AWS Elastic Beanstalk Docker deployment

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Using Amazon Elastic Beanstalk to deploy the Pagure git forge, a Python web application

Elastic Beanstalk in Amazon Web Services provides a straightforward method of performing Docker application deployments by providing a file describing your Docker container.

Here’s an example where I provide an EBS deployment file for the Fedora Pagure git forge.

Docker files

Contents of the Dockerfile I created for Pagure (which is a Python web service):

FROM fedora

RUN dnf update -y
RUN dnf install -y git python-virtualenv libgit2-devel libjpeg-devel gcc libffi-devel redhat-rpm-config
RUN mkdir -p {/pagure,/pagure_log} && git clone /pagure

WORKDIR /pagure

RUN virtualenv pagure_env
RUN source ./pagure_env/bin/activate && pip install pygit2==$(dnf list installed libgit2 | awk '{print $2}' | cut -d$'\n' -f3 | awk -F'.' '{print $1"."$2".*"}') && pip install -r requirements.txt && python && deactivate
RUN sed -i "s/"
ADD ./ /pagure/
ADD ./ /pagure/

EXPOSE 5000 

ENTRYPOINT ["/bin/bash", "/pagure/"]

Contents of

mkdir -p {/pagure_data/repos,/pagure_data/docs,/pagure_data/forks,/pagure_data/tickets,/pagure_data/requests,/pagure_data/remotes}
/pagure/pagure_env/bin/python /pagure/ -c=/pagure/ 2>&1 >> /pagure_log/app.log

I only ever learned about the .dockerignore file from a tip provided on the EBS interface. Here are the contents of the .dockerignore file:

# Elastic Beanstalk Files

Now we bring all of the above together in an EBS file:

  "AWSEBDockerrunVersion": "1",
  "Ports": [
      "WebserverPort": "5000"
  "Volumes": [
      "HostDirectory": "/var/pagure",
      "ContainerDirectory": "/pagure_data"
  "Logging": "/pagure_log"

Run the example

Here’s how to use the EBS command-line tool to deploy Pagure from the directory containing the above files:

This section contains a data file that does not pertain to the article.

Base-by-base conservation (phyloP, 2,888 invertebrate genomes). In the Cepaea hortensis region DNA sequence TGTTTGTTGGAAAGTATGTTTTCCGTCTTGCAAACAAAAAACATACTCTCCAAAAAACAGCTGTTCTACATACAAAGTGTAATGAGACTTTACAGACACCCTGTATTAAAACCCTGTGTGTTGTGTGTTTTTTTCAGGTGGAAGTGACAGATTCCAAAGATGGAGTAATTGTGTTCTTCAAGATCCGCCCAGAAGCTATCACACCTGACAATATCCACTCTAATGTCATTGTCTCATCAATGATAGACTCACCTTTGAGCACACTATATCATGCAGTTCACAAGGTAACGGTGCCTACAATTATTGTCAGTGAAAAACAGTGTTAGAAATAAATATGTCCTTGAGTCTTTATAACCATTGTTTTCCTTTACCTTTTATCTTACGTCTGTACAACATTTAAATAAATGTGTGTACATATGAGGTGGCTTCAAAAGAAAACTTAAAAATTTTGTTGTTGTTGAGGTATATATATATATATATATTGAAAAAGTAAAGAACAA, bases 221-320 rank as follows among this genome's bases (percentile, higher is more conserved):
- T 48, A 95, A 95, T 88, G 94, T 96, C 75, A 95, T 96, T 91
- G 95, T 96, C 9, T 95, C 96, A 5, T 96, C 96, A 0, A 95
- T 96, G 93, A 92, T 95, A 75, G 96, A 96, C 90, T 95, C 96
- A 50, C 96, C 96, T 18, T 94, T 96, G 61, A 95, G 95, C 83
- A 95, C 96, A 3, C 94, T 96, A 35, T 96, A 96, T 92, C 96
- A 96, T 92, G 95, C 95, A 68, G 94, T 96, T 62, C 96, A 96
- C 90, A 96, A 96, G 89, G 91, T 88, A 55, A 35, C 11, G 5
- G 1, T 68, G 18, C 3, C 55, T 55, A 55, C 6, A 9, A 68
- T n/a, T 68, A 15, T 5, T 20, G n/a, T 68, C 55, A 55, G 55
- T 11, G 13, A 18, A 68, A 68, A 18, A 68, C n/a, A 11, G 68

$ pip install awsebcli
$ eb init

At this step you will need to create an IAM user and provide the access and secret key. You also need to give the IAM user correct permissions:


Here’s the output of the eb init step:

$ eb init
Select a default region
(default is 3): 1

Select an application to use
1) My First Elastic Beanstalk Application
2) [ Create new Application ]
(default is 2): 2

Enter Application Name
(default is "pagure-docker"): 
Application pagure-docker has been created.

It appears you are using Docker. Is this correct?
(y/n): y

Select a platform version.
1) Docker 1.9.1
2) Docker 1.7.1
3) Docker 1.6.2
(default is 1): 1
Do you want to set up SSH for your instances?
(y/n): y

Select a keypair.
(default is 2): 1

After this step we’ll create and deploy:

$ eb create pagure
Creating application version archive "app-f031-160516_044344".
Uploading pagure-docker/ to S3. This may take a while.
Upload Complete.
Environment details for: pagure
Application name: pagure-docker
Region: us-east-1
INFO: Successfully pulled fedora:latest
INFO: Successfully built aws_beanstalk/staging-app
INFO: Docker container 91a0c4a6d39f is running aws_beanstalk/current-app.
INFO: Environment health has transitioned from Pending to Ok. Initialization completed 6 seconds ago and took 8 minutes.

Now to make any changes to the environment, you can use eb deploy to update the environment:

$ eb deploy

Check the status to find the hosted CNAME:

$ eb status
Environment details for: pagure
  Application name: pagure-docker
  Region: us-east-1
  Deployed Version: app-f031-160516_045431
  Environment ID: e-25jskaq2ik
  Platform: 64bit Amazon Linux 2016.03 v2.1.0 running Docker 1.9.1 Tier: WebServer-Standard
  Updated: 2016-05-16 08:56:04.675000+00:00
  Status: Ready
  Health: Green

Let’s navigate to $CNAME, or in this case,

To browse the EBS data directory, you can SSH to the EC2 container and go to /var/pagure which is the volume we chose to mount in the file.

Finally, to bring down the example, run eb terminate:

$ eb terminate
The environment "pagure" and all associated instances will be terminated.
To confirm, type the environment name: pagure
INFO: terminateEnvironment is starting.